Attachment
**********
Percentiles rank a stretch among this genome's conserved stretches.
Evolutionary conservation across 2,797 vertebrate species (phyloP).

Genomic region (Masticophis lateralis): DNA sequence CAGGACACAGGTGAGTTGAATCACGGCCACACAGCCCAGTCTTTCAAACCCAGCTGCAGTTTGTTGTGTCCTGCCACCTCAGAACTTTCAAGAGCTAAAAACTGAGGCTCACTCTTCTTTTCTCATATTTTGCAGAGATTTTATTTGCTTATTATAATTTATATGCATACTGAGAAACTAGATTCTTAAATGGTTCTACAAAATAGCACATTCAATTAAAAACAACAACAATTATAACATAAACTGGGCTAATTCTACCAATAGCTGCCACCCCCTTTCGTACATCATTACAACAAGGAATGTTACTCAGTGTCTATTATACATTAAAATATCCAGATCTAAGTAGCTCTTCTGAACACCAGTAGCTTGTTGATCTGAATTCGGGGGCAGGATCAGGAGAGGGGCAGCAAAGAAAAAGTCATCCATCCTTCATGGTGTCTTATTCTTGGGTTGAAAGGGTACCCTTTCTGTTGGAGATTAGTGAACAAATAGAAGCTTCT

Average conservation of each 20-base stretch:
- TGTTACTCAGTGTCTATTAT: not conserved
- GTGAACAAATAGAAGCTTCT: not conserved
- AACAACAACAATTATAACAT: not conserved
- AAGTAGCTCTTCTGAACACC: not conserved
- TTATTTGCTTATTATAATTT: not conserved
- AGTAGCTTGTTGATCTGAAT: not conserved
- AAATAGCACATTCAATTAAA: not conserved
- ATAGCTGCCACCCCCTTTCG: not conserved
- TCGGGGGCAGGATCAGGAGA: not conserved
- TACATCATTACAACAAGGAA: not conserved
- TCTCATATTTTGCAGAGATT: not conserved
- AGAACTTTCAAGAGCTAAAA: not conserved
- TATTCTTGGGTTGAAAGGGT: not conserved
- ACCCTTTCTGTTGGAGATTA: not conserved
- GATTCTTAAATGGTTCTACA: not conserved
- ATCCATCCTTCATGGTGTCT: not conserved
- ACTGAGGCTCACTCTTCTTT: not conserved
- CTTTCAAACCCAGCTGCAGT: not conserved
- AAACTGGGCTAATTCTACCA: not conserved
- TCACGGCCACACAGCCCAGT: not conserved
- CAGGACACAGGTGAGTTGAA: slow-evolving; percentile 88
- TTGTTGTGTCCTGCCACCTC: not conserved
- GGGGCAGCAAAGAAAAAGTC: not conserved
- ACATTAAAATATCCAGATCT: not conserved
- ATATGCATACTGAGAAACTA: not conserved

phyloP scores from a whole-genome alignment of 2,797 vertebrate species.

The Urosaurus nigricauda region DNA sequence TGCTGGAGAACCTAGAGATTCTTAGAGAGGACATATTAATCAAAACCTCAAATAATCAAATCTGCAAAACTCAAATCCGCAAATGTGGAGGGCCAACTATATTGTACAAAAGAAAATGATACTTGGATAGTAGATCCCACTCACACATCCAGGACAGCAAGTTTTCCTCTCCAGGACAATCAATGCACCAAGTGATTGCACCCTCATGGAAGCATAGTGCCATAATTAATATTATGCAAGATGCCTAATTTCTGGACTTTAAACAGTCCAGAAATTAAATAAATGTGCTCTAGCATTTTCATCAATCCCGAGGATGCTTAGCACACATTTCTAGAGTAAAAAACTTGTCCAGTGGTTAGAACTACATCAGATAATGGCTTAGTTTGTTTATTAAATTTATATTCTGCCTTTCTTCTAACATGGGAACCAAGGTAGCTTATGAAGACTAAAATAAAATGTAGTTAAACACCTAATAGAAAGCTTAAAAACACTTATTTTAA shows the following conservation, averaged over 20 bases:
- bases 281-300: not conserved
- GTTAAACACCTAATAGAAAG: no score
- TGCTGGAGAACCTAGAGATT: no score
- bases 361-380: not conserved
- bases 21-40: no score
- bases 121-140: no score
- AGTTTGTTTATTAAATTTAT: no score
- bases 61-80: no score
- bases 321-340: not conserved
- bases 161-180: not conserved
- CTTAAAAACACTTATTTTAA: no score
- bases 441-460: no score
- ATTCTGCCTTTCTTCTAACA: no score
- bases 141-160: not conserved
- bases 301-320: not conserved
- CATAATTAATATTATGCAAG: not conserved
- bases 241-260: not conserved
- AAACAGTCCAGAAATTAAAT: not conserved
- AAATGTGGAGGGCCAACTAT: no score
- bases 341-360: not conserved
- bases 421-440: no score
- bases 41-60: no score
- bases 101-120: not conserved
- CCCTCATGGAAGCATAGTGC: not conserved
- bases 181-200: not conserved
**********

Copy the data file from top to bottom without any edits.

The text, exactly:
Percentiles rank a stretch among this genome's conserved stretches.
Evolutionary conservation across 2,797 vertebrate species (phyloP).

Genomic region (Masticophis lateralis): DNA sequence CAGGACACAGGTGAGTTGAATCACGGCCACACAGCCCAGTCTTTCAAACCCAGCTGCAGTTTGTTGTGTCCTGCCACCTCAGAACTTTCAAGAGCTAAAAACTGAGGCTCACTCTTCTTTTCTCATATTTTGCAGAGATTTTATTTGCTTATTATAATTTATATGCATACTGAGAAACTAGATTCTTAAATGGTTCTACAAAATAGCACATTCAATTAAAAACAACAACAATTATAACATAAACTGGGCTAATTCTACCAATAGCTGCCACCCCCTTTCGTACATCATTACAACAAGGAATGTTACTCAGTGTCTATTATACATTAAAATATCCAGATCTAAGTAGCTCTTCTGAACACCAGTAGCTTGTTGATCTGAATTCGGGGGCAGGATCAGGAGAGGGGCAGCAAAGAAAAAGTCATCCATCCTTCATGGTGTCTTATTCTTGGGTTGAAAGGGTACCCTTTCTGTTGGAGATTAGTGAACAAATAGAAGCTTCT

Average conservation of each 20-base stretch:
- TGTTACTCAGTGTCTATTAT: not conserved
- GTGAACAAATAGAAGCTTCT: not conserved
- AACAACAACAATTATAACAT: not conserved
- AAGTAGCTCTTCTGAACACC: not conserved
- TTATTTGCTTATTATAATTT: not conserved
- AGTAGCTTGTTGATCTGAAT: not conserved
- AAATAGCACATTCAATTAAA: not conserved
- ATAGCTGCCACCCCCTTTCG: not conserved
- TCGGGGGCAGGATCAGGAGA: not conserved
- TACATCATTACAACAAGGAA: not conserved
- TCTCATATTTTGCAGAGATT: not conserved
- AGAACTTTCAAGAGCTAAAA: not conserved
- TATTCTTGGGTTGAAAGGGT: not conserved
- ACCCTTTCTGTTGGAGATTA: not conserved
- GATTCTTAAATGGTTCTACA: not conserved
- ATCCATCCTTCATGGTGTCT: not conserved
- ACTGAGGCTCACTCTTCTTT: not conserved
- CTTTCAAACCCAGCTGCAGT: not conserved
- AAACTGGGCTAATTCTACCA: not conserved
- TCACGGCCACACAGCCCAGT: not conserved
- CAGGACACAGGTGAGTTGAA: slow-evolving; percentile 88
- TTGTTGTGTCCTGCCACCTC: not conserved
- GGGGCAGCAAAGAAAAAGTC: not conserved
- ACATTAAAATATCCAGATCT: not conserved
- ATATGCATACTGAGAAACTA: not conserved

phyloP scores from a whole-genome alignment of 2,797 vertebrate species.

The Urosaurus nigricauda region DNA sequence TGCTGGAGAACCTAGAGATTCTTAGAGAGGACATATTAATCAAAACCTCAAATAATCAAATCTGCAAAACTCAAATCCGCAAATGTGGAGGGCCAACTATATTGTACAAAAGAAAATGATACTTGGATAGTAGATCCCACTCACACATCCAGGACAGCAAGTTTTCCTCTCCAGGACAATCAATGCACCAAGTGATTGCACCCTCATGGAAGCATAGTGCCATAATTAATATTATGCAAGATGCCTAATTTCTGGACTTTAAACAGTCCAGAAATTAAATAAATGTGCTCTAGCATTTTCATCAATCCCGAGGATGCTTAGCACACATTTCTAGAGTAAAAAACTTGTCCAGTGGTTAGAACTACATCAGATAATGGCTTAGTTTGTTTATTAAATTTATATTCTGCCTTTCTTCTAACATGGGAACCAAGGTAGCTTATGAAGACTAAAATAAAATGTAGTTAAACACCTAATAGAAAGCTTAAAAACACTTATTTTAA shows the following conservation, averaged over 20 bases:
- bases 281-300: not conserved
- GTTAAACACCTAATAGAAAG: no score
- TGCTGGAGAACCTAGAGATT: no score
- bases 361-380: not conserved
- bases 21-40: no score
- bases 121-140: no score
- AGTTTGTTTATTAAATTTAT: no score
- bases 61-80: no score
- bases 321-340: not conserved
- bases 161-180: not conserved
- CTTAAAAACACTTATTTTAA: no score
- bases 441-460: no score
- ATTCTGCCTTTCTTCTAACA: no score
- bases 141-160: not conserved
- bases 301-320: not conserved
- CATAATTAATATTATGCAAG: not conserved
- bases 241-260: not conserved
- AAACAGTCCAGAAATTAAAT: not conserved
- AAATGTGGAGGGCCAACTAT: no score
- bases 341-360: not conserved
- bases 421-440: no score
- bases 41-60: no score
- bases 101-120: not conserved
- CCCTCATGGAAGCATAGTGC: not conserved
- bases 181-200: not conserved